Proofs & Goofs
Here’s a song I put together for an upcoming Proofs & Goofs video about the Fourier Transform:
MIT Theory Lunch
Theory Lunch: this Wednesday, Nov 11, 12-1PM
Title: The Kernel Trick and Random Fourier Features
Speaker: Nicholas Schiefer
A problem as hard as crustacean
But with one kernel trick
Even data quite thick
Will be learned with quite low computation
If it’s knowledge you seek to collect,
On those machines of support vect.
Allow Mr. Schiefer
To try and decipher
The work of Rahimi and Recht
So, don’t be dismayed with your kernel
Computations that seem eternal
With Nick as your teacher
Of Fourier feature
They will cease to be so infernal
Eventually, it became full fledged songs and free-style raps. Here is a playlist of some of my faves! Creating these songs was a really fun process and a great way to hone my amateur guitar skills.
I love dancing! I’m a regular at a hip hop dance class at the dance complex. It’s a really low stress environment, which I love. I take an all skill-level class where we learn short little dances over two weeks, so there’s not a lot of pressure if you miss a class. It’s been a great way to exercise and get moving again during this pandemic. Sharon is the best teacher ever! Here are a few of my favorite dances
Thank you Akamai!
Akamai Technologies helped fund my research for my first year via a fellowship. To show my gratitude, I wrote them this little tune.
EC20 Virtual Venue Guide
Due to COVID-19, the Twenty-First ACM Conference on Economics and Computation (EC20) became the First Virtual Conference on Economics and Computation. The program commitee decided to host the event through Gather, an interactive virtual platform much akin to Pokémon. In this pandemic, previous conferences had used the platform as a means to have coffee chats between talks. EC20 was the first conference that existed entirely in the Gatherverse, from talks to tutorials to afterparties. Huge shoutout to Yannai Gonczarowski, Jason Hartline, and Nicole Immorlica for making this unique experience possible.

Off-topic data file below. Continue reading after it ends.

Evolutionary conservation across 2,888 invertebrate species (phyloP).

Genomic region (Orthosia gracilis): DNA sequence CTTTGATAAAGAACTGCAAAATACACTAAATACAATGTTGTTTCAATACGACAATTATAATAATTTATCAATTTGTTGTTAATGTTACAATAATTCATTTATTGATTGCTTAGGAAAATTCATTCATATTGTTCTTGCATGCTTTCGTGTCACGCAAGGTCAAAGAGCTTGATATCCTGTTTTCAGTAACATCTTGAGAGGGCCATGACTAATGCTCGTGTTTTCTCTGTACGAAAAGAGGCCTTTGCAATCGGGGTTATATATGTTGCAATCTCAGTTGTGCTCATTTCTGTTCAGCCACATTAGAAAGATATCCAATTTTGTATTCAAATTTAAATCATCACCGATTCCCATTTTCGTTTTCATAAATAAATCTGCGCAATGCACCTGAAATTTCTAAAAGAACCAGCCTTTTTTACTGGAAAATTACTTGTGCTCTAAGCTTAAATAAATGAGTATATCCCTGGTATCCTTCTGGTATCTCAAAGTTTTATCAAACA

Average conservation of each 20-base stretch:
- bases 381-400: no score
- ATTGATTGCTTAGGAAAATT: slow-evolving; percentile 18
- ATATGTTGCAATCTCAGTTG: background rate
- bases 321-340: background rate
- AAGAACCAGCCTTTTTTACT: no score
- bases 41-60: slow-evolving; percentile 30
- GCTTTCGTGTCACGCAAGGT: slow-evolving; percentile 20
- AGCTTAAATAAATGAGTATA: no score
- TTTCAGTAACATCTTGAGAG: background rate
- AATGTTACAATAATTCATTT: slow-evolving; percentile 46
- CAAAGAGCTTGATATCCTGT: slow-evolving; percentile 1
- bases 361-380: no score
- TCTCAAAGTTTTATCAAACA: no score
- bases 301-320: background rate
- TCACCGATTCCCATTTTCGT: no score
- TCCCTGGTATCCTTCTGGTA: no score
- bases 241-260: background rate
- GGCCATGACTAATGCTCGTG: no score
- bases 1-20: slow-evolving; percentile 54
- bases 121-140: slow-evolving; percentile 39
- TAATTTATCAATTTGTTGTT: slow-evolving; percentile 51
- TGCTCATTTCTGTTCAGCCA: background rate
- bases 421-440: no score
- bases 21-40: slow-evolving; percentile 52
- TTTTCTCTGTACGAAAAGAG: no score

24 hours before the conference, they realized that there was no comprehensive guide to demonstrate how to use this virtual platform. I decided to volunteer and put my video editing skills to the test. This was the result:
Burton Conner i3 2019
During my undergrad at MIT, I lived in the dorm Burton Conner. Being part of such a wonderfully wild family was extremely formative for me and something I am forever grateful for. To repay my immeasurable debt to this fabulous community, I volunteered to make the dorm tour video for incoming freshman my junior year.
Making this video was a long and utterly absurd process. Burton Conner consists of 9 floors spread over two towers, each with their own quirks and traditions. I had to interview members from each floor to learn about their culture, write a rap for every single floor, teach people how to rap, plan out the shots, organize the filming, and do all of the music and video editing myself. Overall, I couldn’t have been more proud of the result.
Over the course of undergrad, I participated in two plays directed by Professor Jay Scheib. He has a very uniquely manic directing style. He is also a pioneer of the Live Cinema medium. It is a live on-stage performance with a cameraperson who is also on stage, shooting a film in one take that is being broadcast to the audience. Working with him involved both learning lines and learning how to move and set up shots, and it was a truly unforgettable experience.
Here’s footage of me playing Shlink in Bertolt Brecht’s “In The Jungle of Cities”. In this scene, I am forfeiting my company and all of my possessions to a person named Garga. Shlink is a calloused man who hasn’t been able to emotionally connect with another individual for years. He hopes that, through such blinding rage, he will finally be able feel something.